Training Program

The post-doctoral program in psychology is a forty hours per week program that runs for 24 months. In addition to clinical work, all fellows will participate in the following:


  • 3 hours individual supervision
  • 1.5 hours clinical team meeting
  • 3.0 hours Core Seminar, led by Bessel van der Kolk, M.D. and Trauma Center faculty
  • 1+ hour specialty project meeting(s) (dependent on current grant funding)
  • 1 hour research meeting (if relevant)


  • 1.5 hour Lecture Series
  • Professional Development seminar

Note: Fellows may participate in additional seminars or meetings, dependent on specialty track, availability of advanced seminars, and/or participation in grant-funded projects.

The Core Curriculum

Core Seminar - Held Monday mornings from 9:30-12:30, this weekly seminar provides fellows with a theoretical framework for trauma treatment, as well as a rich case study population drawn from the experiences of a diverse practitioner pool. Faculty and guest lecturers are invited to speak on a wide range of theoretical approaches and treatment options. This seminar is led by Bessel van der Kolk, M.D., Margaret Blaustein, Ph.D., and Jana Pressley, Psy.D., and includes presentations by many of the Trauma Center faculty.

Monthly Lecture Series - As Medical Director, Dr. van der Kolk either speaks personally on his research or trauma theory, or invites colleagues in the trauma field do the same. These lectures occur once a month on Thursday afternoons between 12:00-1:30 and draw a wide audience from the Boston psychological community.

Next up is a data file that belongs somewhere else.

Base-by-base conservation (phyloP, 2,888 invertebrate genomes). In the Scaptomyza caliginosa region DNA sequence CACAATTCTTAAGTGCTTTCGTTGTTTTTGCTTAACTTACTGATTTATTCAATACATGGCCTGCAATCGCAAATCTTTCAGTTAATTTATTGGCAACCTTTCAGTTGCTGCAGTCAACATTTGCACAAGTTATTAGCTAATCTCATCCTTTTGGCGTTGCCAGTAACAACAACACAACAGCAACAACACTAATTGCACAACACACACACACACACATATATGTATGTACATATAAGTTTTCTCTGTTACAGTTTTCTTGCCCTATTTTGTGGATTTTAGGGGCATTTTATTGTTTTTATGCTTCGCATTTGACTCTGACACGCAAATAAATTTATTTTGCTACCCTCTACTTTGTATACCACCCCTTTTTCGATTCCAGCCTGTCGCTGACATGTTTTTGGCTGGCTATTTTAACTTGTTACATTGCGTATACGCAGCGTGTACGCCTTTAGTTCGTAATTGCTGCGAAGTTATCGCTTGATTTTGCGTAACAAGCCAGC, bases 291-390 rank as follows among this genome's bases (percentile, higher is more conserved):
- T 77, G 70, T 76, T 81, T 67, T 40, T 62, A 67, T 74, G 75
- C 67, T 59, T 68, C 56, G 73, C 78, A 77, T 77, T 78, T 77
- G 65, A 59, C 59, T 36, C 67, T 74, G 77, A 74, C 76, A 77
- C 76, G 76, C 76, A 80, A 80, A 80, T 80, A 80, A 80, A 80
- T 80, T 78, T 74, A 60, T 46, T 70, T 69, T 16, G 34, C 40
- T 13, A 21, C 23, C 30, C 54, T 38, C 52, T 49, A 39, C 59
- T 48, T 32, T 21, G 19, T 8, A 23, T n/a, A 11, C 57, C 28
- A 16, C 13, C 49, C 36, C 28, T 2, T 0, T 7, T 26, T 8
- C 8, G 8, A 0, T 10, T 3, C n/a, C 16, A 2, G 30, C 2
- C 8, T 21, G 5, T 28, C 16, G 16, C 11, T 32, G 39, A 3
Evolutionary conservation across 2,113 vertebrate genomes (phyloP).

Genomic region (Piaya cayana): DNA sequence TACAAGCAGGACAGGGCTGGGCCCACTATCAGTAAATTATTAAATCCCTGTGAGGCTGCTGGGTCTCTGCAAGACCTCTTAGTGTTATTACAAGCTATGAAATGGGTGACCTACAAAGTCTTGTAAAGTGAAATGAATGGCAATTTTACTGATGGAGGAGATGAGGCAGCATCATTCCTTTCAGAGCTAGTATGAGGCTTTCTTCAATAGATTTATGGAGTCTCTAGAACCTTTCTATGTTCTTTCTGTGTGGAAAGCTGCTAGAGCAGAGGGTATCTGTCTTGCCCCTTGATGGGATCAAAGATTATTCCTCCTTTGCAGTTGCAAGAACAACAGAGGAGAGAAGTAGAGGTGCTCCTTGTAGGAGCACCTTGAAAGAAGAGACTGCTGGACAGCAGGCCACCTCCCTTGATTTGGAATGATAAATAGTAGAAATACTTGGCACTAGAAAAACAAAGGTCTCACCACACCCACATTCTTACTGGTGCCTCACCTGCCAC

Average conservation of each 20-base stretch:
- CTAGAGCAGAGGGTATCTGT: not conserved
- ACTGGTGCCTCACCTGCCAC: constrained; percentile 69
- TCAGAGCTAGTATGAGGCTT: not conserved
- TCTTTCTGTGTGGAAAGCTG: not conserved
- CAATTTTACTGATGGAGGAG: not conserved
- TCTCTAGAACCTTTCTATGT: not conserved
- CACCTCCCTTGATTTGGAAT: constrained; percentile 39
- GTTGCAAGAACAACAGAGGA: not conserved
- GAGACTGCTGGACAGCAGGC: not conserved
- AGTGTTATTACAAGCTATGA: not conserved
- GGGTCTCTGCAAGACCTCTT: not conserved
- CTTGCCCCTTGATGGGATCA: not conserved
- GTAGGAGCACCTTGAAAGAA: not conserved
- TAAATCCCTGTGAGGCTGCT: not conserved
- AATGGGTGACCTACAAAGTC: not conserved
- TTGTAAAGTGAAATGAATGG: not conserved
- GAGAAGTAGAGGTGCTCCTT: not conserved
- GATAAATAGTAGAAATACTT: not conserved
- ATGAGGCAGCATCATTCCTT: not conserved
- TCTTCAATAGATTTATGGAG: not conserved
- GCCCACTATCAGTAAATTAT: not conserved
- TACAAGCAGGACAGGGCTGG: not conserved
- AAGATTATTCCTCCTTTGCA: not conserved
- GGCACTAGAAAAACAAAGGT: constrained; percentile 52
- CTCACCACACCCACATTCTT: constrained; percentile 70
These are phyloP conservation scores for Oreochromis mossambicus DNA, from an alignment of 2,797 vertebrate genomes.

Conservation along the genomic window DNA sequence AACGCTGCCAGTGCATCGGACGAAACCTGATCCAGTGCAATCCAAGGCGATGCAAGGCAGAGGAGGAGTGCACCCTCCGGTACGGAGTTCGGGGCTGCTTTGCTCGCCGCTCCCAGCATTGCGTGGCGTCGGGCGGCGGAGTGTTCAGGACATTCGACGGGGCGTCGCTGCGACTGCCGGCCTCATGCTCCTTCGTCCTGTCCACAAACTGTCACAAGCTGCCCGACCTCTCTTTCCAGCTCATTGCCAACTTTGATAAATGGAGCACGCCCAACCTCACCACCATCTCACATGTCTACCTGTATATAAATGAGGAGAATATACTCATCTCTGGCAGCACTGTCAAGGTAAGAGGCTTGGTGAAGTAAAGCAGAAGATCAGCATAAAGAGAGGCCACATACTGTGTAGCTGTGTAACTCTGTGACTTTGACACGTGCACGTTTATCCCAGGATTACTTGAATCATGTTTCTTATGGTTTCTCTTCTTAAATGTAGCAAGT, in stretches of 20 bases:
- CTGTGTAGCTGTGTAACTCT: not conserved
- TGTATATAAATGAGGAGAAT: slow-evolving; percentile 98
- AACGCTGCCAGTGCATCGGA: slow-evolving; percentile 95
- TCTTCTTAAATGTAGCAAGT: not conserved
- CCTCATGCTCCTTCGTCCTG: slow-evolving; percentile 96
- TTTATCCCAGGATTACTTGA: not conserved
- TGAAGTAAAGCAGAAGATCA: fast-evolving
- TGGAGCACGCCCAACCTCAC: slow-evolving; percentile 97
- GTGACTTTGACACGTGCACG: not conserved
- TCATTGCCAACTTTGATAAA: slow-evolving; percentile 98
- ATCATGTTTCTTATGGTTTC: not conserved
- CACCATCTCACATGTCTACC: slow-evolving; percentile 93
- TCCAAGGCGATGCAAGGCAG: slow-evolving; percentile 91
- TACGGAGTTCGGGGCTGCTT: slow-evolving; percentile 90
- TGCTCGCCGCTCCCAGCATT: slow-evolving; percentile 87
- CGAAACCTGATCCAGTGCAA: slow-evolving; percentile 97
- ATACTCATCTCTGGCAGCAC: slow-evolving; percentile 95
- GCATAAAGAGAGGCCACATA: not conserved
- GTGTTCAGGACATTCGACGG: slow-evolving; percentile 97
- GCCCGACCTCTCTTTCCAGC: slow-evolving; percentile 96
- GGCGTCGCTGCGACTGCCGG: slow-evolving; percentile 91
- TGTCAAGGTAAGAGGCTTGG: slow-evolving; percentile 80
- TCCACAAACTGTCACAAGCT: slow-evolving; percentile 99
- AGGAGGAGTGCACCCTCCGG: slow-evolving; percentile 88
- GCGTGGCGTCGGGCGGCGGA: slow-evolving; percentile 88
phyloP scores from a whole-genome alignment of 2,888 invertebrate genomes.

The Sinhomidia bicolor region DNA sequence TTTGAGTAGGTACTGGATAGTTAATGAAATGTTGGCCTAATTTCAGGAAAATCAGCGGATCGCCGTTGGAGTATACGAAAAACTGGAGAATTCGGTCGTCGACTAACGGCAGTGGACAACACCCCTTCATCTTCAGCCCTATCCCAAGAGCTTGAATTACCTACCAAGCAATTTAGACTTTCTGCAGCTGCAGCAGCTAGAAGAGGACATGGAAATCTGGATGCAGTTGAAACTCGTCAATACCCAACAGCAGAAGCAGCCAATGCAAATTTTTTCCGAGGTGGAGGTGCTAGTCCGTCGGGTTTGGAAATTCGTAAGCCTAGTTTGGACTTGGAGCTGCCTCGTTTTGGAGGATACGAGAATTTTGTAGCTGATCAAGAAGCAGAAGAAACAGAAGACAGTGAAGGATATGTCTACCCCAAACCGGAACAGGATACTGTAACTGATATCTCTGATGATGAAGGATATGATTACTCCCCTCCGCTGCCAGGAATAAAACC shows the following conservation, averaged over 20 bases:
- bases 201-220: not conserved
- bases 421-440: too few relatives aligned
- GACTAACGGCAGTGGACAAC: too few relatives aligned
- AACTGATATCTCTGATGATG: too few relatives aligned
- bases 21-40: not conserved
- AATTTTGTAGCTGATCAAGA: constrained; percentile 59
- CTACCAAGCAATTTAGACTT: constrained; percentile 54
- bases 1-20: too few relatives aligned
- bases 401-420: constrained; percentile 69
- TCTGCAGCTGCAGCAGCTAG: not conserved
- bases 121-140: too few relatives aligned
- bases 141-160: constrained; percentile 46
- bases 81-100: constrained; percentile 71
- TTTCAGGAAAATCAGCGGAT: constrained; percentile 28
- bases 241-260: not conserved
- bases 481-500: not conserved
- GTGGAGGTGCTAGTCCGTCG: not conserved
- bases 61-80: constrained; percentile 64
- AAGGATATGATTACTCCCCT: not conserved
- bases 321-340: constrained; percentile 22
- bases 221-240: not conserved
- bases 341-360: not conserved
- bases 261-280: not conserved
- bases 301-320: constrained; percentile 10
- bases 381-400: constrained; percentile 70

Additional seminars are often offered through The Trauma Center's Training Institute, and fellows are encouraged to participate in advanced trainings and consultation opportunities throughout the year. In year 2 of the Fellowship, the Core Seminar is replaced by advanced clinical seminars and consultation groups.


Each fellow will be assigned a minimum of two clinical supervisors and one “track” supervisor (research or clinical specialty), one of whom will be designated a primary supervisor. Additionally, each fellow will meet individually on a quarterly basis with the Director of Training and also periodically in a group format with other fellows.

Consultation - Opportunities for consultation on dissociative disorders, EMDR, childhood trauma, and other areas are also available.

Fellowship Tracks

These full-time positions are funded against a prorated base salary of $45,000 FTE in the first year, with full-time benefits. Fellows will be salaried for 24 or more hours per week as specified below. The remaining time will be funded via fee-for service clinical assignments, including therapy and evaluation sessions; fellows may anticipate earning at least $12,000 FFS income during their first year, with increased fees typical during the second year. Fellows receive a salary increase in the second year of the position, and there may be opportunity for increased salaried hours during year two.

Track #1 Description – Project Coordination and Development, Attachment, Self-Regulation, and Competency (ARC) Treatment